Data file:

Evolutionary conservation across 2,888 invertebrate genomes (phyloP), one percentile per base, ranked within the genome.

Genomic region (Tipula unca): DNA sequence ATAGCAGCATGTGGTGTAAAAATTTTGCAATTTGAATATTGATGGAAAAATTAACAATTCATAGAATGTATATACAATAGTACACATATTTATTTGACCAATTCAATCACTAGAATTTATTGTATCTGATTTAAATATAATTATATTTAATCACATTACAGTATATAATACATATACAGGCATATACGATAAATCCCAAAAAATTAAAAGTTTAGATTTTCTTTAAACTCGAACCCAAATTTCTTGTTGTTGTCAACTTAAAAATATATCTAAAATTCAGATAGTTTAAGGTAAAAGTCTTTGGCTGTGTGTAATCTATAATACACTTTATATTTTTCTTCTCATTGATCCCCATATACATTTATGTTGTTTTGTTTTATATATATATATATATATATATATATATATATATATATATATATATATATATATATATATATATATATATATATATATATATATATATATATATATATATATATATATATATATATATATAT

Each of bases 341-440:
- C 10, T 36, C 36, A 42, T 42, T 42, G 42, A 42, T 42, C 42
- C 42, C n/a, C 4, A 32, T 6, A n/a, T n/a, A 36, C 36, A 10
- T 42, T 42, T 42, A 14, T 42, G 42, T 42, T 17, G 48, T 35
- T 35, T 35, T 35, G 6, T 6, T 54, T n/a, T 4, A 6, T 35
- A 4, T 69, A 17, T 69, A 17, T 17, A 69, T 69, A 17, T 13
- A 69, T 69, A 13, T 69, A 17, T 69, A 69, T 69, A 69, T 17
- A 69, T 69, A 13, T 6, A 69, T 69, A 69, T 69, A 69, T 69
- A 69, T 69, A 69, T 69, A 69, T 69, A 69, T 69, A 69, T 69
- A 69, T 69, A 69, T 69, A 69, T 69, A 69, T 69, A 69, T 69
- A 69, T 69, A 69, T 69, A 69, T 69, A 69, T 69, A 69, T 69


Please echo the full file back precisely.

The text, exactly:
Evolutionary conservation across 2,888 invertebrate genomes (phyloP), one percentile per base, ranked within the genome.

Genomic region (Tipula unca): DNA sequence ATAGCAGCATGTGGTGTAAAAATTTTGCAATTTGAATATTGATGGAAAAATTAACAATTCATAGAATGTATATACAATAGTACACATATTTATTTGACCAATTCAATCACTAGAATTTATTGTATCTGATTTAAATATAATTATATTTAATCACATTACAGTATATAATACATATACAGGCATATACGATAAATCCCAAAAAATTAAAAGTTTAGATTTTCTTTAAACTCGAACCCAAATTTCTTGTTGTTGTCAACTTAAAAATATATCTAAAATTCAGATAGTTTAAGGTAAAAGTCTTTGGCTGTGTGTAATCTATAATACACTTTATATTTTTCTTCTCATTGATCCCCATATACATTTATGTTGTTTTGTTTTATATATATATATATATATATATATATATATATATATATATATATATATATATATATATATATATATATATATATATATATATATATATATATATATATATATATATATATATATATATATAT

Each of bases 341-440:
- C 10, T 36, C 36, A 42, T 42, T 42, G 42, A 42, T 42, C 42
- C 42, C n/a, C 4, A 32, T 6, A n/a, T n/a, A 36, C 36, A 10
- T 42, T 42, T 42, A 14, T 42, G 42, T 42, T 17, G 48, T 35
- T 35, T 35, T 35, G 6, T 6, T 54, T n/a, T 4, A 6, T 35
- A 4, T 69, A 17, T 69, A 17, T 17, A 69, T 69, A 17, T 13
- A 69, T 69, A 13, T 69, A 17, T 69, A 69, T 69, A 69, T 17
- A 69, T 69, A 13, T 6, A 69, T 69, A 69, T 69, A 69, T 69
- A 69, T 69, A 69, T 69, A 69, T 69, A 69, T 69, A 69, T 69
- A 69, T 69, A 69, T 69, A 69, T 69, A 69, T 69, A 69, T 69
- A 69, T 69, A 69, T 69, A 69, T 69, A 69, T 69, A 69, T 69